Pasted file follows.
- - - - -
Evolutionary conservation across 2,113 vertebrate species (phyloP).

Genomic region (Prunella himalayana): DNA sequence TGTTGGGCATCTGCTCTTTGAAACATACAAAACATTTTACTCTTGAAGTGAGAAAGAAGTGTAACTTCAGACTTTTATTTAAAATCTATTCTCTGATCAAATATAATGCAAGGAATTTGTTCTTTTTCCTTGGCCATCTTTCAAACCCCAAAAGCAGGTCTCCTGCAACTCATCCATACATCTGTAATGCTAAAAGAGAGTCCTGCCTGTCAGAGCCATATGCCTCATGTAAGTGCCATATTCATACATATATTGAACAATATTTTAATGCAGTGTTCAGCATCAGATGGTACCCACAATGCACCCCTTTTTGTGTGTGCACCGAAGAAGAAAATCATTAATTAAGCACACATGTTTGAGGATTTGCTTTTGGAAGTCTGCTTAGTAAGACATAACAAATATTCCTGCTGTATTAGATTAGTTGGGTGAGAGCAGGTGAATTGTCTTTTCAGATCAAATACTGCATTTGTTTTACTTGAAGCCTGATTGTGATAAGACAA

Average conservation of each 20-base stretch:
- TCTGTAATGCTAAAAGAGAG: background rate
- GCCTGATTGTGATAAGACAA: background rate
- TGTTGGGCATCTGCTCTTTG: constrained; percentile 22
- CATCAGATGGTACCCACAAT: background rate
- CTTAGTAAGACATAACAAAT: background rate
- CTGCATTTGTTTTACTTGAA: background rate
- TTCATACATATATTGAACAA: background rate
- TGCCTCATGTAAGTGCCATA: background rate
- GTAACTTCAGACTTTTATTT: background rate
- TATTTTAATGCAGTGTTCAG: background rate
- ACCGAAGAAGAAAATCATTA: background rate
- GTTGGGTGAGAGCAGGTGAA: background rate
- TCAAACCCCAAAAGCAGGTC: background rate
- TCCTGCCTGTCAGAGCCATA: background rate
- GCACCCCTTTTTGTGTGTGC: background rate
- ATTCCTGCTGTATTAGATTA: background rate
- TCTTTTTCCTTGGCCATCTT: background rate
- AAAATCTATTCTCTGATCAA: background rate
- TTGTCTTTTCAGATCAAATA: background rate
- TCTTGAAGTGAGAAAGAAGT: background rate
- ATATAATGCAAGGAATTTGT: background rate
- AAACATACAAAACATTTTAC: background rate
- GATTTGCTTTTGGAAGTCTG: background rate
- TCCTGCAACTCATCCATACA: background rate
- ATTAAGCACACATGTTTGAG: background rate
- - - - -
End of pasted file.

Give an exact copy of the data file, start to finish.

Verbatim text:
Evolutionary conservation across 2,113 vertebrate species (phyloP).

Genomic region (Prunella himalayana): DNA sequence TGTTGGGCATCTGCTCTTTGAAACATACAAAACATTTTACTCTTGAAGTGAGAAAGAAGTGTAACTTCAGACTTTTATTTAAAATCTATTCTCTGATCAAATATAATGCAAGGAATTTGTTCTTTTTCCTTGGCCATCTTTCAAACCCCAAAAGCAGGTCTCCTGCAACTCATCCATACATCTGTAATGCTAAAAGAGAGTCCTGCCTGTCAGAGCCATATGCCTCATGTAAGTGCCATATTCATACATATATTGAACAATATTTTAATGCAGTGTTCAGCATCAGATGGTACCCACAATGCACCCCTTTTTGTGTGTGCACCGAAGAAGAAAATCATTAATTAAGCACACATGTTTGAGGATTTGCTTTTGGAAGTCTGCTTAGTAAGACATAACAAATATTCCTGCTGTATTAGATTAGTTGGGTGAGAGCAGGTGAATTGTCTTTTCAGATCAAATACTGCATTTGTTTTACTTGAAGCCTGATTGTGATAAGACAA

Average conservation of each 20-base stretch:
- TCTGTAATGCTAAAAGAGAG: background rate
- GCCTGATTGTGATAAGACAA: background rate
- TGTTGGGCATCTGCTCTTTG: constrained; percentile 22
- CATCAGATGGTACCCACAAT: background rate
- CTTAGTAAGACATAACAAAT: background rate
- CTGCATTTGTTTTACTTGAA: background rate
- TTCATACATATATTGAACAA: background rate
- TGCCTCATGTAAGTGCCATA: background rate
- GTAACTTCAGACTTTTATTT: background rate
- TATTTTAATGCAGTGTTCAG: background rate
- ACCGAAGAAGAAAATCATTA: background rate
- GTTGGGTGAGAGCAGGTGAA: background rate
- TCAAACCCCAAAAGCAGGTC: background rate
- TCCTGCCTGTCAGAGCCATA: background rate
- GCACCCCTTTTTGTGTGTGC: background rate
- ATTCCTGCTGTATTAGATTA: background rate
- TCTTTTTCCTTGGCCATCTT: background rate
- AAAATCTATTCTCTGATCAA: background rate
- TTGTCTTTTCAGATCAAATA: background rate
- TCTTGAAGTGAGAAAGAAGT: background rate
- ATATAATGCAAGGAATTTGT: background rate
- AAACATACAAAACATTTTAC: background rate
- GATTTGCTTTTGGAAGTCTG: background rate
- TCCTGCAACTCATCCATACA: background rate
- ATTAAGCACACATGTTTGAG: background rate